Viaduct Ice Chorus by Janet Knox

Tuesday, September 29, 2015 11:49 PM | Debbi Lester (Administrator)


The Alaskan Way Viaduct sings a roaring in our ears,

her hoary freight bears down—rebarred and quaking 

to crush—we stop our ears at stria screeching to break 

something.


Sing a glacial aria. Picture her—she once rode 

a surfboard ice floe ripping through solid water slipping 

the firn, making breccia wakes, scraping 

all matter of chattermarks.


Harmonize a glacier-blue blush—she was whole mother of forward 

surge for half an eon, could not be stopped, 

shadowed the glacier that swept this same Sound. 

Now we cannot hoist her out of her chair.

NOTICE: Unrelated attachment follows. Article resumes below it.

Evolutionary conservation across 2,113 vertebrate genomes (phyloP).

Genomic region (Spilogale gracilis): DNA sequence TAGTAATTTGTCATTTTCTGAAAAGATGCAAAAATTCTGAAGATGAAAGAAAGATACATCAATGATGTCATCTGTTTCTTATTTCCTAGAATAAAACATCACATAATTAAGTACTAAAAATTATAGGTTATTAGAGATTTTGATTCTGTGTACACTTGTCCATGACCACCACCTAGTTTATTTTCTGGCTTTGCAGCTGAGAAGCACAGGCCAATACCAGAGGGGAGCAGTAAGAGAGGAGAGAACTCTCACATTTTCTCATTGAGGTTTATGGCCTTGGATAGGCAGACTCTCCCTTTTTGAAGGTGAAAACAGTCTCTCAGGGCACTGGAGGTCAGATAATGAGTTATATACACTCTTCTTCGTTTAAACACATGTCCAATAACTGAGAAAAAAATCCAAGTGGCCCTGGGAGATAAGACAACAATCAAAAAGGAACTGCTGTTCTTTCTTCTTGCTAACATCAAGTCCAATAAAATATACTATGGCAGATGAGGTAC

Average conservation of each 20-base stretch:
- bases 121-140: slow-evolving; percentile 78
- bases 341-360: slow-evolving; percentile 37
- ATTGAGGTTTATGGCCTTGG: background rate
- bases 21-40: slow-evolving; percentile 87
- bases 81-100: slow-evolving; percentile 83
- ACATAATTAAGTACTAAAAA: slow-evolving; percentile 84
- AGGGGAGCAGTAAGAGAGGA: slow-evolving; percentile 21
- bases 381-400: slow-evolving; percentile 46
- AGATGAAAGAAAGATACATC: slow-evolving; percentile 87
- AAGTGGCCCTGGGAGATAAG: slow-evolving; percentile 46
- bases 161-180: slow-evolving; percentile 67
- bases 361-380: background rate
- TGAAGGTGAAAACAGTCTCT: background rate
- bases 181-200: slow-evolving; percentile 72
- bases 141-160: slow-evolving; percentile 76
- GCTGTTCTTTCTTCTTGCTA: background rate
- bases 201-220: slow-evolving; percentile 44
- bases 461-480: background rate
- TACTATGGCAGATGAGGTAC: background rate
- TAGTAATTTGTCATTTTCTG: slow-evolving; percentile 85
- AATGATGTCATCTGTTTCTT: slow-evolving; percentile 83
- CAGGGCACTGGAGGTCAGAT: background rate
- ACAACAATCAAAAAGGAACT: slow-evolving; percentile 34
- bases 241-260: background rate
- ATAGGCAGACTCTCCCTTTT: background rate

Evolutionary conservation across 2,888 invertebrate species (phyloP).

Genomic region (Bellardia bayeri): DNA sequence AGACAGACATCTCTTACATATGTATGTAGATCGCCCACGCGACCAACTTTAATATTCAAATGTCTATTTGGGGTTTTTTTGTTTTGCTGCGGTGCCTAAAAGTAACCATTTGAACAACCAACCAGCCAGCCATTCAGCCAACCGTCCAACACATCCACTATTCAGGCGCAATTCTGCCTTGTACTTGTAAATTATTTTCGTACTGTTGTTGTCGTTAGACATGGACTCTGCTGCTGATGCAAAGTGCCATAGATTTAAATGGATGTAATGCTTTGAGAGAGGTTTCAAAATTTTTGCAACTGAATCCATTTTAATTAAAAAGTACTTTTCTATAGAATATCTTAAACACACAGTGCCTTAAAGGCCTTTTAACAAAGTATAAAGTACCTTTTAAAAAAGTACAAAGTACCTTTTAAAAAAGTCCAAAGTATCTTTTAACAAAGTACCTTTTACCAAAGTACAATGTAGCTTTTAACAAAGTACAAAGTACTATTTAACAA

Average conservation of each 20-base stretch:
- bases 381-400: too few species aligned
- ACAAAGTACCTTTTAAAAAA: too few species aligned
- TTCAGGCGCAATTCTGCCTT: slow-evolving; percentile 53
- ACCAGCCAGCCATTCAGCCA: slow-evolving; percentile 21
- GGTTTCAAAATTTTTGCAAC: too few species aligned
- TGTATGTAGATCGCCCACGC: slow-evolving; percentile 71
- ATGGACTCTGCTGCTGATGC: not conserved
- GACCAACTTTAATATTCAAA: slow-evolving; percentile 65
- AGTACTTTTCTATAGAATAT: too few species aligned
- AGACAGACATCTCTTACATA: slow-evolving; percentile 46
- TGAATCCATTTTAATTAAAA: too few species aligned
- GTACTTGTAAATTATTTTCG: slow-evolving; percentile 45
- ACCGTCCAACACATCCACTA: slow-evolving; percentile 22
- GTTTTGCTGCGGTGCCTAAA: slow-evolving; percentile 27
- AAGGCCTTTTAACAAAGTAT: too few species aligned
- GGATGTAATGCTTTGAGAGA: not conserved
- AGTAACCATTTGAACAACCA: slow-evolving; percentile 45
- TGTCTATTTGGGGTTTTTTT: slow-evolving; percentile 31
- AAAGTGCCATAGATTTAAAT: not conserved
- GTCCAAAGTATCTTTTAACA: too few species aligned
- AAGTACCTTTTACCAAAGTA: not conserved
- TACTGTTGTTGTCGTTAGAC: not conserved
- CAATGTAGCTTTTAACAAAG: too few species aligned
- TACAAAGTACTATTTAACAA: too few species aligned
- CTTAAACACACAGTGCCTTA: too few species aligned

Aphasia—she forgets the second verse.

Words freeze midbrain, coda becomes hum. She falls 

in a crevasse, off-ramps sequestering carbon—so much 

concrete we recant, we can’t watch icebergs calving fast ice.


She slows—cowers shifts direction like a white wind rose, 

her petals shrivel in frazil. 

She lies—this is not the full story. 

Her tongue muddles in slush. Albedo lost, all reflection dulls.


Once their song clamored.

Now 99, glacier dwindle in cirques, caught in arête, 

retreat since the last ice age, since the last 

carbon storm.


Janet Norman Knox

Janet Norman Knox is a poet/playwright/performance artist who 

bikes via the viaduct twice a day and shudders beneath its mass. 

Her play, “9 Gs and the Red Telephone,” is forthcoming in 

Feminist Studies, the first scholarly journal in women’s studies.

Visit the online journal at www.feministstudies.org.

   

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